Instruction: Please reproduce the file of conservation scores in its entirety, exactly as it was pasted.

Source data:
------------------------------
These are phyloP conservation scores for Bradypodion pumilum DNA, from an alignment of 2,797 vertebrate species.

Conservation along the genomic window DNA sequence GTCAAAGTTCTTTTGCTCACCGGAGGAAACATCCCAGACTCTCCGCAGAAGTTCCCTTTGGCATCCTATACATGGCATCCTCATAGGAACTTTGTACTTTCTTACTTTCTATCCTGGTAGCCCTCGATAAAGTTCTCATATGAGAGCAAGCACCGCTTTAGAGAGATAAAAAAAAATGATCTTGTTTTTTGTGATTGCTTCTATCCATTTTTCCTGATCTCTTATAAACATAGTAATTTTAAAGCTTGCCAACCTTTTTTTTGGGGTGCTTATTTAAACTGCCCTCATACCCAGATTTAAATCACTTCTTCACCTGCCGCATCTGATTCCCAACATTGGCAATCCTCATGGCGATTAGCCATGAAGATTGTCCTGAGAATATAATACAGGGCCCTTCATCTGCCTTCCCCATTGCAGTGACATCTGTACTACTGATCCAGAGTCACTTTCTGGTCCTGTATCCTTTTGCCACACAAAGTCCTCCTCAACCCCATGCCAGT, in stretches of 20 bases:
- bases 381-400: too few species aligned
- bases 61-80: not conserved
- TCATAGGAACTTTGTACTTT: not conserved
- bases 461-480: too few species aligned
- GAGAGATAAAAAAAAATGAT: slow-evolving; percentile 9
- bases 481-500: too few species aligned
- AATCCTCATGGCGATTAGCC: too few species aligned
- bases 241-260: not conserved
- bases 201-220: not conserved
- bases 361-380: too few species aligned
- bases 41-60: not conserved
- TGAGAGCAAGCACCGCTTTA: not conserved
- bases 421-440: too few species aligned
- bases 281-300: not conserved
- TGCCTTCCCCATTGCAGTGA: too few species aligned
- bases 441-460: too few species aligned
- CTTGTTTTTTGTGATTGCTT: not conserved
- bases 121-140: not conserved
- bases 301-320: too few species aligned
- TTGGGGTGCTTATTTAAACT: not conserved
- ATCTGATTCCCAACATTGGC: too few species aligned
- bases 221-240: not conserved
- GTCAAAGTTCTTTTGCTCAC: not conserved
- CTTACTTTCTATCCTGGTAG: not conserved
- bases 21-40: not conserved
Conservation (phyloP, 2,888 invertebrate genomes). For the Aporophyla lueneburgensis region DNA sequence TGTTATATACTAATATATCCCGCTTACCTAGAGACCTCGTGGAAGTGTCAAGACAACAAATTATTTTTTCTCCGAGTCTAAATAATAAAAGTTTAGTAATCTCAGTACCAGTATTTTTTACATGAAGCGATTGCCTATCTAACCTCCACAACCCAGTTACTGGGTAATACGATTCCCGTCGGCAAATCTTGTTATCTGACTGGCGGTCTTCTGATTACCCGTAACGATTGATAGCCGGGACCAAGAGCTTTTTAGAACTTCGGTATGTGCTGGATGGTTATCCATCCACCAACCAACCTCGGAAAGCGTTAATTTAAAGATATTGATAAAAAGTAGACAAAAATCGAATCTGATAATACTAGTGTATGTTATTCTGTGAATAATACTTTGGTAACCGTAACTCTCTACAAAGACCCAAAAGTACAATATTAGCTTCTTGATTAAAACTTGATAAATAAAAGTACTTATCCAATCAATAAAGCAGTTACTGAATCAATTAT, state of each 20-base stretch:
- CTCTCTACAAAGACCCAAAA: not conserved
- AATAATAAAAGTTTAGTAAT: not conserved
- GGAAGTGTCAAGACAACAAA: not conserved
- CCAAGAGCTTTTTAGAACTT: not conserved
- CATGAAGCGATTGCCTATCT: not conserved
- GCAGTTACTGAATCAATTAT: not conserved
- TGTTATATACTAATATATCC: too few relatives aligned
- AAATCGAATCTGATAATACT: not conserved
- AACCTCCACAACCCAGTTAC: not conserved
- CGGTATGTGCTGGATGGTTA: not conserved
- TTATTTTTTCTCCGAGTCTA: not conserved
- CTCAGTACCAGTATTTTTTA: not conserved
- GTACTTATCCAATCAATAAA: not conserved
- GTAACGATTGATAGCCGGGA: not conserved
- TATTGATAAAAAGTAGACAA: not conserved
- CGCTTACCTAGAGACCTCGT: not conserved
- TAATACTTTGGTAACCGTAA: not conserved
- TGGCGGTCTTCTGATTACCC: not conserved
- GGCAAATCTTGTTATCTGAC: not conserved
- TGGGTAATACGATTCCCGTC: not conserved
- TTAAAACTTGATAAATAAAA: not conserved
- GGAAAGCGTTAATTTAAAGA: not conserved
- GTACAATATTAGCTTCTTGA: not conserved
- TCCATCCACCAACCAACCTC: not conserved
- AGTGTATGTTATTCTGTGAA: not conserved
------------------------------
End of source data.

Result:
These are phyloP conservation scores for Bradypodion pumilum DNA, from an alignment of 2,797 vertebrate species.

Conservation along the genomic window DNA sequence GTCAAAGTTCTTTTGCTCACCGGAGGAAACATCCCAGACTCTCCGCAGAAGTTCCCTTTGGCATCCTATACATGGCATCCTCATAGGAACTTTGTACTTTCTTACTTTCTATCCTGGTAGCCCTCGATAAAGTTCTCATATGAGAGCAAGCACCGCTTTAGAGAGATAAAAAAAAATGATCTTGTTTTTTGTGATTGCTTCTATCCATTTTTCCTGATCTCTTATAAACATAGTAATTTTAAAGCTTGCCAACCTTTTTTTTGGGGTGCTTATTTAAACTGCCCTCATACCCAGATTTAAATCACTTCTTCACCTGCCGCATCTGATTCCCAACATTGGCAATCCTCATGGCGATTAGCCATGAAGATTGTCCTGAGAATATAATACAGGGCCCTTCATCTGCCTTCCCCATTGCAGTGACATCTGTACTACTGATCCAGAGTCACTTTCTGGTCCTGTATCCTTTTGCCACACAAAGTCCTCCTCAACCCCATGCCAGT, in stretches of 20 bases:
- bases 381-400: too few species aligned
- bases 61-80: not conserved
- TCATAGGAACTTTGTACTTT: not conserved
- bases 461-480: too few species aligned
- GAGAGATAAAAAAAAATGAT: slow-evolving; percentile 9
- bases 481-500: too few species aligned
- AATCCTCATGGCGATTAGCC: too few species aligned
- bases 241-260: not conserved
- bases 201-220: not conserved
- bases 361-380: too few species aligned
- bases 41-60: not conserved
- TGAGAGCAAGCACCGCTTTA: not conserved
- bases 421-440: too few species aligned
- bases 281-300: not conserved
- TGCCTTCCCCATTGCAGTGA: too few species aligned
- bases 441-460: too few species aligned
- CTTGTTTTTTGTGATTGCTT: not conserved
- bases 121-140: not conserved
- bases 301-320: too few species aligned
- TTGGGGTGCTTATTTAAACT: not conserved
- ATCTGATTCCCAACATTGGC: too few species aligned
- bases 221-240: not conserved
- GTCAAAGTTCTTTTGCTCAC: not conserved
- CTTACTTTCTATCCTGGTAG: not conserved
- bases 21-40: not conserved
Conservation (phyloP, 2,888 invertebrate genomes). For the Aporophyla lueneburgensis region DNA sequence TGTTATATACTAATATATCCCGCTTACCTAGAGACCTCGTGGAAGTGTCAAGACAACAAATTATTTTTTCTCCGAGTCTAAATAATAAAAGTTTAGTAATCTCAGTACCAGTATTTTTTACATGAAGCGATTGCCTATCTAACCTCCACAACCCAGTTACTGGGTAATACGATTCCCGTCGGCAAATCTTGTTATCTGACTGGCGGTCTTCTGATTACCCGTAACGATTGATAGCCGGGACCAAGAGCTTTTTAGAACTTCGGTATGTGCTGGATGGTTATCCATCCACCAACCAACCTCGGAAAGCGTTAATTTAAAGATATTGATAAAAAGTAGACAAAAATCGAATCTGATAATACTAGTGTATGTTATTCTGTGAATAATACTTTGGTAACCGTAACTCTCTACAAAGACCCAAAAGTACAATATTAGCTTCTTGATTAAAACTTGATAAATAAAAGTACTTATCCAATCAATAAAGCAGTTACTGAATCAATTAT, state of each 20-base stretch:
- CTCTCTACAAAGACCCAAAA: not conserved
- AATAATAAAAGTTTAGTAAT: not conserved
- GGAAGTGTCAAGACAACAAA: not conserved
- CCAAGAGCTTTTTAGAACTT: not conserved
- CATGAAGCGATTGCCTATCT: not conserved
- GCAGTTACTGAATCAATTAT: not conserved
- TGTTATATACTAATATATCC: too few relatives aligned
- AAATCGAATCTGATAATACT: not conserved
- AACCTCCACAACCCAGTTAC: not conserved
- CGGTATGTGCTGGATGGTTA: not conserved
- TTATTTTTTCTCCGAGTCTA: not conserved
- CTCAGTACCAGTATTTTTTA: not conserved
- GTACTTATCCAATCAATAAA: not conserved
- GTAACGATTGATAGCCGGGA: not conserved
- TATTGATAAAAAGTAGACAA: not conserved
- CGCTTACCTAGAGACCTCGT: not conserved
- TAATACTTTGGTAACCGTAA: not conserved
- TGGCGGTCTTCTGATTACCC: not conserved
- GGCAAATCTTGTTATCTGAC: not conserved
- TGGGTAATACGATTCCCGTC: not conserved
- TTAAAACTTGATAAATAAAA: not conserved
- GGAAAGCGTTAATTTAAAGA: not conserved
- GTACAATATTAGCTTCTTGA: not conserved
- TCCATCCACCAACCAACCTC: not conserved
- AGTGTATGTTATTCTGTGAA: not conserved